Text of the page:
'12994' 'info:fdaE20091128_AAAALXfileF20091128_AACMHA' 'sip-files00083thm.jpg'
b5cdf3ecb4259f7775fbf3ba08f2208f
8cab864b70a40fad6a4b136810f314ccc4943648
describe
'304881' 'info:fdaE20091128_AAAALXfileF20091128_AACMHB' 'sip-files00084.jp2'
827979d1617356458d7831e2891258ba
b6a7c9d8b1d6b7f760d6ded1c03eb17712c49116
describe
'169771' 'info:fdaE20091128_AAAALXfileF20091128_AACMHC' 'sip-files00084.jpg'
972d4ed47199b6c4a68fba26339d24ce
c17b4447a12008550e2a345b27181dca0f4fc4ef
'2012-05-02T18:14:55-04:00'
describe
'36491' 'info:fdaE20091128_AAAALXfileF20091128_AACMHD' 'sip-files00084.pro'
44cdd8e9367a15fd26784e59c41dd7ad
247e0aa6e2d4713565f307142d197625c5f2de33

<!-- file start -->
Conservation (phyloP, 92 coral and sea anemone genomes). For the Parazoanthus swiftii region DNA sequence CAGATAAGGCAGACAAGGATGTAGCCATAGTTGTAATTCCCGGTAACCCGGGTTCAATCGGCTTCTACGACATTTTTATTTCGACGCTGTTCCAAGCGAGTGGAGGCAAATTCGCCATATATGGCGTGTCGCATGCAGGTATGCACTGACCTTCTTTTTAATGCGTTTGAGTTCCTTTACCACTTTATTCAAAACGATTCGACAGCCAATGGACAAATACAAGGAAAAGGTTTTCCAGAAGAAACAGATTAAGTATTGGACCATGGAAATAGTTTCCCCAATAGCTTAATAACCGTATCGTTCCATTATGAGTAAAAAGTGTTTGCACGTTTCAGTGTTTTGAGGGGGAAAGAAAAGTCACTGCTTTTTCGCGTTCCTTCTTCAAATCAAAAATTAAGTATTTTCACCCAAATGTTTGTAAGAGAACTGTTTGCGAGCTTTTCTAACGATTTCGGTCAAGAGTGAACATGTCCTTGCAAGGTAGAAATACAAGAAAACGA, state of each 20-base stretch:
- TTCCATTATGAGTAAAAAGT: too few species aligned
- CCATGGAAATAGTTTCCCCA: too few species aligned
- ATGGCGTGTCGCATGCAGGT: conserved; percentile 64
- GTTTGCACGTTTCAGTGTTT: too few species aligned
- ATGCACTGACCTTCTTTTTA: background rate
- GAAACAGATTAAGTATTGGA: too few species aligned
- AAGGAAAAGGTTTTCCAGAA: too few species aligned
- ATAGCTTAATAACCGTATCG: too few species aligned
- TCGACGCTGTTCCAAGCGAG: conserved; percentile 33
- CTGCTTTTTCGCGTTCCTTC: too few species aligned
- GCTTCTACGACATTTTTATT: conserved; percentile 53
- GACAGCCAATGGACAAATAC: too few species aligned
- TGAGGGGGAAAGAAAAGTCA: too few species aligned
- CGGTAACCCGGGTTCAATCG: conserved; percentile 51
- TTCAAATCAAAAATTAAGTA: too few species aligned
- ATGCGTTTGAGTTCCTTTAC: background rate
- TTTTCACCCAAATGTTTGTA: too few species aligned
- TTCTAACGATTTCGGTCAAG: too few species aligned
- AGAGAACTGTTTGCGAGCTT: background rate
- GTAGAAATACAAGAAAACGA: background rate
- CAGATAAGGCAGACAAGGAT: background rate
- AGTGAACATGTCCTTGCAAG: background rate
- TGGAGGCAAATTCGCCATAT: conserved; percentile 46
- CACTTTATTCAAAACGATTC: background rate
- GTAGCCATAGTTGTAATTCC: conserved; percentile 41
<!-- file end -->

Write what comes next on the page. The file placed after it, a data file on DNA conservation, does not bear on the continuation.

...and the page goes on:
describe
'57179' 'info:fdaE20091128_AAAALXfileF20091128_AACMHE' 'sip-files00084.QC.jpg'
eded9b50bf0729b60750593e9d2c2a77
4f3cea90191e5eca7a1fa8fcd64eae9acac72bfe
describe
'2440970' 'info:fdaE20091128_AAAALXfileF20091128_AACMHF' 'sip-files00084.tif'
5dc53093dbf45bd57ef8a1ea7b520e08
b943aec5c922985d6cac36b5253798a31f41809f
'2012-05-02T18:24:59-04:00'
describe
'info:fdaE20091128_AAAALXfileF20091128_AACMHG' 'sip-files00084.txt'
7407852073188d7f061e2881728be63a
b01c2d68889f6505ca0d0322f171e9b60a470318
'2012-05-02T18:21:10-04:00'
describe
'13702' 'info:fdaE20091128_AAAALXfileF20091128_AACMHH' 'sip-files00084thm.jpg'
d8f303c3b9204cc4c25a88cc8112232b
8ec38ca5e138c373980026905dc66e93fc329049
'2012-05-02T18:15:01-04:00'
describe
'298151' 'info:fdaE20091128_AAAALXfileF20091128_AACMHI' 'sip-files00085.jp2'
0834054e9d2576b49d6ea38b7d18d112
20ccb9a30b0ac29dae68422adfc07d7a94c50c4d